By Emma Silvers
By Gary Moskowitz
By Alee Karim
By Ian S. Port
By Ian S. Port
By Derek Opperman
By Emma Silvers
By Alee Karim
Punks at War (Sort Of) Jeff Bale wants to be perfectly clear about the reasons for the existence of his punk fanzine Hit List. Yes, he helped found the stalwart San Francisco monthly punk bible MaximumRocknRoll well-nigh 20 years ago, and yes he left that zine shortly after founder Tim Yohannan died in April of 1998. And yes, he was frustrated with MRR's rigid stance regarding what is (and isn't) punk. But he also wants to get all that out of his system.
"I bent over backwards to try to prevent our magazine from coming off as some sort of anti-MRR vehicle," says Bale, who started Hit List six months ago out of Berkeley with Mel Cheplowitz and Brett Mathews, both MRR alums. Inevitably Bale had to explain the zine's reason for being in its first issue, citing disillusionment with MRR's post-Yohannan editorial direction, among other concerns about punk rock coverage in general. He would've liked that to be the end of it, and even told the stable of writers and columnists he helped assemble for Hit List -- an old-school who's who that includes The Big Takeover editor Jack Rabid, Feederz frontman Frank Discussion, and East Bay Ray -- that he'd like the anti-MRR sentiments toned down, or not expressed at all. "I don't believe in censorship," he says, but adds, "I don't want mudslinging."
Problem is, MRR went ahead and slung mud. The April issue of the zine, which came out shortly after the first issue of Hit List hit the stands, included a column attacking Cheplowitz -- one that outraged him so intensely that he pondered filing a libel lawsuit. Cheplowitz still gets upset just thinking about it. "Because of garbage like that nobody takes MRR seriously anymore," Cheplowitz says. "They inherited something, ran it into the ground, and their staff is such a bunch of wimpy conformists that no one is ever held accountable for their actions. It was a great community resource for a long time -- now it's more like a hate group."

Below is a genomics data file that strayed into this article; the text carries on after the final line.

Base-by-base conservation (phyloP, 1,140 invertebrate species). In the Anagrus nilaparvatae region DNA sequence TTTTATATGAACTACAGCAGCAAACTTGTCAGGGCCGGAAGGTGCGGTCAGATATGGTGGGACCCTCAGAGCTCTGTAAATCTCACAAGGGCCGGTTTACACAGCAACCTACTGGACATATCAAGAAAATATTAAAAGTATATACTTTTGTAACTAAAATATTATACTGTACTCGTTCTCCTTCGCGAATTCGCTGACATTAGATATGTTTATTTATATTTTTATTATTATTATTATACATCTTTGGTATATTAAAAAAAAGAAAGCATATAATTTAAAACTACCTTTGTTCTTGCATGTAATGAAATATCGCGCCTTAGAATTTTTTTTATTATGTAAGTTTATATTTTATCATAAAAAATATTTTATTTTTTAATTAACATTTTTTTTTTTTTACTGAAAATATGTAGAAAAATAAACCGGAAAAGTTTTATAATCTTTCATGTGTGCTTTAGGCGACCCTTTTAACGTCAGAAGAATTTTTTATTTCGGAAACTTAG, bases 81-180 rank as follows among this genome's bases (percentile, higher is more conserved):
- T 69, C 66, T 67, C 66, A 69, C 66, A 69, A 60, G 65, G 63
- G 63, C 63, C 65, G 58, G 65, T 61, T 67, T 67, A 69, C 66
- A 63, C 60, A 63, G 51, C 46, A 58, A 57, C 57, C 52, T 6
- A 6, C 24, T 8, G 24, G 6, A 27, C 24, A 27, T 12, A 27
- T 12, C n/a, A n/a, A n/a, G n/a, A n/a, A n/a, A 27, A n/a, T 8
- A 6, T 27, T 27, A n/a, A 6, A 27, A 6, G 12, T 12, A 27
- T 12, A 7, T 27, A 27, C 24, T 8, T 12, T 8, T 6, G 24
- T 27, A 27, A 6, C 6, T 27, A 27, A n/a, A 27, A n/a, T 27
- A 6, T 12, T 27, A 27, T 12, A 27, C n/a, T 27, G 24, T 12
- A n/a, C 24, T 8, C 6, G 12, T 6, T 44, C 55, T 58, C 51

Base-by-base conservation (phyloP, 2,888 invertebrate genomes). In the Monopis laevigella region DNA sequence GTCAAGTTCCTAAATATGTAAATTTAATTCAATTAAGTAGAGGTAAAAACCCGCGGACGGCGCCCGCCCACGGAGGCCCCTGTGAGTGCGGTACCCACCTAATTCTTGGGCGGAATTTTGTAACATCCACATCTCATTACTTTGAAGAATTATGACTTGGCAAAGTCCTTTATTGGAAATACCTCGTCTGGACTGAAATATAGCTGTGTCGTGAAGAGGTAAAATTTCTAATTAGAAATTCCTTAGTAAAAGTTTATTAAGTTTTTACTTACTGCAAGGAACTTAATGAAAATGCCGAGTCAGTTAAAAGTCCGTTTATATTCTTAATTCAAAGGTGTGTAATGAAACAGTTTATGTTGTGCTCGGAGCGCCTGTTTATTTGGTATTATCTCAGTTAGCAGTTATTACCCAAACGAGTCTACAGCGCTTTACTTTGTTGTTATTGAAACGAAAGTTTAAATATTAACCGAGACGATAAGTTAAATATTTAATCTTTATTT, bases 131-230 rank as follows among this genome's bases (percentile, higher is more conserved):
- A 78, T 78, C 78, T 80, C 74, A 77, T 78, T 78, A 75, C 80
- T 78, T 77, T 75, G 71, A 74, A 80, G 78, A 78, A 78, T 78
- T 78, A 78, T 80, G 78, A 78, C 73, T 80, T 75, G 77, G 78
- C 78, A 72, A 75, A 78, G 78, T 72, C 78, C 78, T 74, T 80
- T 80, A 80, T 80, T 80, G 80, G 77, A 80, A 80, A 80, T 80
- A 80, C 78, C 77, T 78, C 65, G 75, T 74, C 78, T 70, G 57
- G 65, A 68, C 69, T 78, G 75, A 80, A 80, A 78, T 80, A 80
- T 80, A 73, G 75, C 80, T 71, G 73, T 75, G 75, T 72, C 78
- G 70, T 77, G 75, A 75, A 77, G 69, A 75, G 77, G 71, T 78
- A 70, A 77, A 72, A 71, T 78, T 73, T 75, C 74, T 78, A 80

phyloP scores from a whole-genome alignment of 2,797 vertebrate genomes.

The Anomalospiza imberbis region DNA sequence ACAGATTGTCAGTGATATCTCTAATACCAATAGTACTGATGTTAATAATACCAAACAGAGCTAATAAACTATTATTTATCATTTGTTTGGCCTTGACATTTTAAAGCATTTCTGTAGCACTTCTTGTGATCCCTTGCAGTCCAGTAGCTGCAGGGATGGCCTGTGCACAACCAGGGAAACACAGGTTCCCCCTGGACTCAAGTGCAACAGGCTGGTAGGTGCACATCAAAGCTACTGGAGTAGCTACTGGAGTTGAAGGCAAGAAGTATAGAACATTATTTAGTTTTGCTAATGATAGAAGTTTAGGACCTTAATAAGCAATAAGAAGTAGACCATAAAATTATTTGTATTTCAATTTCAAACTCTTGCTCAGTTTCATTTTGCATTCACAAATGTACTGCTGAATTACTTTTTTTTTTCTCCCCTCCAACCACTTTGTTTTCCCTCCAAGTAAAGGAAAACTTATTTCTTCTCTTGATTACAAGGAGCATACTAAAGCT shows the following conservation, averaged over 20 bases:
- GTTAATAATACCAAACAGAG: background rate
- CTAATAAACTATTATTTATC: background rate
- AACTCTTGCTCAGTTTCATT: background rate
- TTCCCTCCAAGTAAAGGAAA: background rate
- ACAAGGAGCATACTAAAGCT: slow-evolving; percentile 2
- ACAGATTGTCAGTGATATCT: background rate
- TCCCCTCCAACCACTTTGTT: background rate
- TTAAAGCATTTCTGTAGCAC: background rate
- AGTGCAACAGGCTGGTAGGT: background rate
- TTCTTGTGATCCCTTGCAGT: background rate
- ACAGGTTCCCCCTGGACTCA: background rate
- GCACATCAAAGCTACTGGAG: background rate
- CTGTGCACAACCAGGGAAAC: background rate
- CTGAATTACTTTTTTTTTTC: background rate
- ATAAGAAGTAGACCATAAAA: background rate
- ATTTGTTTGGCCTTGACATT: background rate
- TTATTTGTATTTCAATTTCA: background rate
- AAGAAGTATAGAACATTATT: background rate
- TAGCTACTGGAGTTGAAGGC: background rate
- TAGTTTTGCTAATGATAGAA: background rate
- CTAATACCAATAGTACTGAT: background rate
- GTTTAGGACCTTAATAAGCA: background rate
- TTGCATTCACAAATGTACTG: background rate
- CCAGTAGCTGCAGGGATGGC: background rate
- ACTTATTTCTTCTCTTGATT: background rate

For Cheplowitz, creating his own zine is the best revenge. Initially, he didn't want to return to the world of punk review and reportage, but wound up starting Shredding Paper anyhow out of his home in San Rafael. Now on its third issue, Shredding Paper has a more open-minded stance about the music it covers, including nice words about indie pop and even -- gasp! -- good records that occasionally come out on major labels. The back cover of the zine's second issue took a shot at his former employer with a fake cover of a zine called "Maximumcrocknroll," with a subhead that proclaimed "Pretending it's 1978 since 1987" and flagging features like "The Complete History of Punk Rock (as Written by a 12 Year Old)." As the coup the grace, a picture of a moist towelette is superimposed on the faux cover, referring to the finger-blackening effect that paging through MRR has.
"Hit List and Shredding Paper are doing what should have been done a long time ago," says Joel Schalit, who works out of San Francisco as an assistant editor for Chicago's Punk Planet, acknowledged as one of the first major punk fanzines to challenge the MRR approach and ideology. "MRR was all things to all people until about five years ago -- people didn't feel the need to do anything on their own. The more journals we have, the more possibilities we have for offering opinions. It increases the democracy that's needed to exist in the scene for so long."
Tip Top, Take 2 Nadine's Wild Weekend, the Northern California music showcase that starts its second annual three-day festival on Aug. 5 (and of which SF Weekly is a co-sponsor), had pulled in a variety of San Francisco venues for its performances. One of them was the Mission's intimate Tip Top Inn. But not any longer.
As previously reported in Riff Raff, the Tip Top had been working to start operating again as a regular music club after being beset with critical e-mails and general ill will within the musical community. Tracy Arnbrister had come in to assist with booking at the club, bringing in PA equipment from her own rental firm and generally sprucing the place up. But about two weeks ago, Arnbrister left her job at the Tip Top, citing difficulties with management. She took the PA equipment with her.
Because Arnbrister was the point person for using the Tip Top as a Nadine's Wild Weekend venue, her departure forced organizers to rearrange their plans. "When I received that info [that Arnbrister had left]," says Northern California BMI liaison and Wild Weekend executive producer Nadine Condon, "I decided that the situation was too unstable for us to include this venue in the weekend. No bands had been confirmed, the schedule was still in flux, and we just fit what bands we thought we may put there in other slots in other venues over the weekend."
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